Nishi Shah in The Raven:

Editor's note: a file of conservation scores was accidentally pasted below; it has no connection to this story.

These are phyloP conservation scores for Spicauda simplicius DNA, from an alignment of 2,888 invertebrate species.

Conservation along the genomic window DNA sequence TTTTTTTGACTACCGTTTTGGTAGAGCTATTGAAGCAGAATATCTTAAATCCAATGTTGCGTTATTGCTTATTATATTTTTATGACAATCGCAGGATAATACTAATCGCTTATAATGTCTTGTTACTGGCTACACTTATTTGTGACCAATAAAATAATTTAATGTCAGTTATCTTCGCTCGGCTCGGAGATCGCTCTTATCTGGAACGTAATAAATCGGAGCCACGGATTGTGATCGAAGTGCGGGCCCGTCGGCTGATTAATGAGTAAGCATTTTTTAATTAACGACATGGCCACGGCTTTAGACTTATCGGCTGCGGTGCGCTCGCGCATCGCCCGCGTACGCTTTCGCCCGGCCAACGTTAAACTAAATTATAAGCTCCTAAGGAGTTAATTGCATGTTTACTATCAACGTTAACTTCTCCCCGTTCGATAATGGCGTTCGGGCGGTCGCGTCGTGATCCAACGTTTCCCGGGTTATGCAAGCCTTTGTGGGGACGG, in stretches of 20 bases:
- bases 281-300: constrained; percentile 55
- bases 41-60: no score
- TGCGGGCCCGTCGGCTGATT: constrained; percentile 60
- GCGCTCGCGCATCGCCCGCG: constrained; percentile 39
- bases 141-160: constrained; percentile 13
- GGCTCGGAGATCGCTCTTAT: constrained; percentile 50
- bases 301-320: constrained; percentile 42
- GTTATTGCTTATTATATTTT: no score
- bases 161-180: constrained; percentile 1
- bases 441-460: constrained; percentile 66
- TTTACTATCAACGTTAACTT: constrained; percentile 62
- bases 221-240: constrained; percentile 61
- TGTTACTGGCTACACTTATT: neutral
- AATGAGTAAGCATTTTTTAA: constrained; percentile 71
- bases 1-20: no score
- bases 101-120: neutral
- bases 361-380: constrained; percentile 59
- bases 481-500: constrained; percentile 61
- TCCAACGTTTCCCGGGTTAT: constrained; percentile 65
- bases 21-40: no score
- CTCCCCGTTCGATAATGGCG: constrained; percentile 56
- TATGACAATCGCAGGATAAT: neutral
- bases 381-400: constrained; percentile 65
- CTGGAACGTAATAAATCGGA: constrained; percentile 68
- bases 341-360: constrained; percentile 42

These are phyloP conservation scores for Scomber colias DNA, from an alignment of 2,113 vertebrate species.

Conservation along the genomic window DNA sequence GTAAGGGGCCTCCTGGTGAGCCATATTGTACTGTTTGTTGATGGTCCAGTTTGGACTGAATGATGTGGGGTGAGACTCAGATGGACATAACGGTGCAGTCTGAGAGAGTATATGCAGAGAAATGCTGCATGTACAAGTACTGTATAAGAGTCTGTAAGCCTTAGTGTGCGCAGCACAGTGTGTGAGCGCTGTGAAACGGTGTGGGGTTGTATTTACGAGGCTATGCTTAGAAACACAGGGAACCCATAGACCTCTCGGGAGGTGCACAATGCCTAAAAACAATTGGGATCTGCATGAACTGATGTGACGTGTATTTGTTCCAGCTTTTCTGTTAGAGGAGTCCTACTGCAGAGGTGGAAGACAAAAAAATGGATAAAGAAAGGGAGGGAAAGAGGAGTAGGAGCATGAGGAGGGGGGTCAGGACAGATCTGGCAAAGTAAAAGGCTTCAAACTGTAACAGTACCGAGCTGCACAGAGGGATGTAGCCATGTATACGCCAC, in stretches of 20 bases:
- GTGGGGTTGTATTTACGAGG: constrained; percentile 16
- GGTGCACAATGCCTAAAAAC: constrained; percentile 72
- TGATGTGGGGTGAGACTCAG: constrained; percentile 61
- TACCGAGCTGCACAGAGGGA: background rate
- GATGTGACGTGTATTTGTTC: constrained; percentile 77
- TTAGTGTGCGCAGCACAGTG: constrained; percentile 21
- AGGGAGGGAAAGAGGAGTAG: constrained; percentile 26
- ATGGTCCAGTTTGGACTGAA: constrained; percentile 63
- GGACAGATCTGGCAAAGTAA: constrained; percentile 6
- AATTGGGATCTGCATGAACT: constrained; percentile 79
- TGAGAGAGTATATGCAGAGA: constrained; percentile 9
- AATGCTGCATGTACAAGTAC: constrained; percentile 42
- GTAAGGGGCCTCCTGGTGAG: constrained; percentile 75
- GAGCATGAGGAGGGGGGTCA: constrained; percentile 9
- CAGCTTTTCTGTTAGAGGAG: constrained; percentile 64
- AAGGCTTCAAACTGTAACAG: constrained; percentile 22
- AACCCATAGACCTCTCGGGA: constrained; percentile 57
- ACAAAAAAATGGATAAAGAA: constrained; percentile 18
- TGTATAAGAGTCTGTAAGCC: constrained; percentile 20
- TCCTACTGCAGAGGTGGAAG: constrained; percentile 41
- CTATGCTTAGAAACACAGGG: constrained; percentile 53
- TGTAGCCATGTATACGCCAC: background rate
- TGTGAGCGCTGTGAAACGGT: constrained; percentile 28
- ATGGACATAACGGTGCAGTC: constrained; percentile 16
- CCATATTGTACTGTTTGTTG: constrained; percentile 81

In the midst of the 2020 protests for racial justice, I prepared to teach my annual July mini-course on free speech for incoming FLI (First-Generation and/or Low-Income) students at Amherst College. Almost all of these students are persons of color. My aim in this course is to show students how to analyze the reasoning in an important but difficult text from the history of philosophy, something for which most high schoolers have little training. The text I chose was John Stuart Mill’s famous defense of free speech in On Liberty. But I like to begin the course with a discussion of a specific free-speech controversy, so that, after reading On Liberty, students can reflect on whether this 19th century essay by a dead white male has something enlightening to say to us. Last summer, my idea was to have that initial discussion about Senator Tom Cotton’s recently published op-ed in the New York Times defending the federal government’s military response to the Black Lives Matter protests in Lafayette Square in Washington, D.C. After receiving heavy criticism from readers, the Times conducted a review, concluded that it should not have published the essay, issued a public apology, and eventually forced the resignation of James Bennet, the editor of the opinion page. Two Times opinion writers, Ross Douthat and Michelle Goldberg, wrote subsequent essays in the Times, one in favor (Goldberg) and one against (Douthat) these decisions. For the first day of class, I asked my students to read both essays along with the original Cotton op-ed, and write on the following question: Do you think the New York Times should have published Cotton’s essay? Why or why not?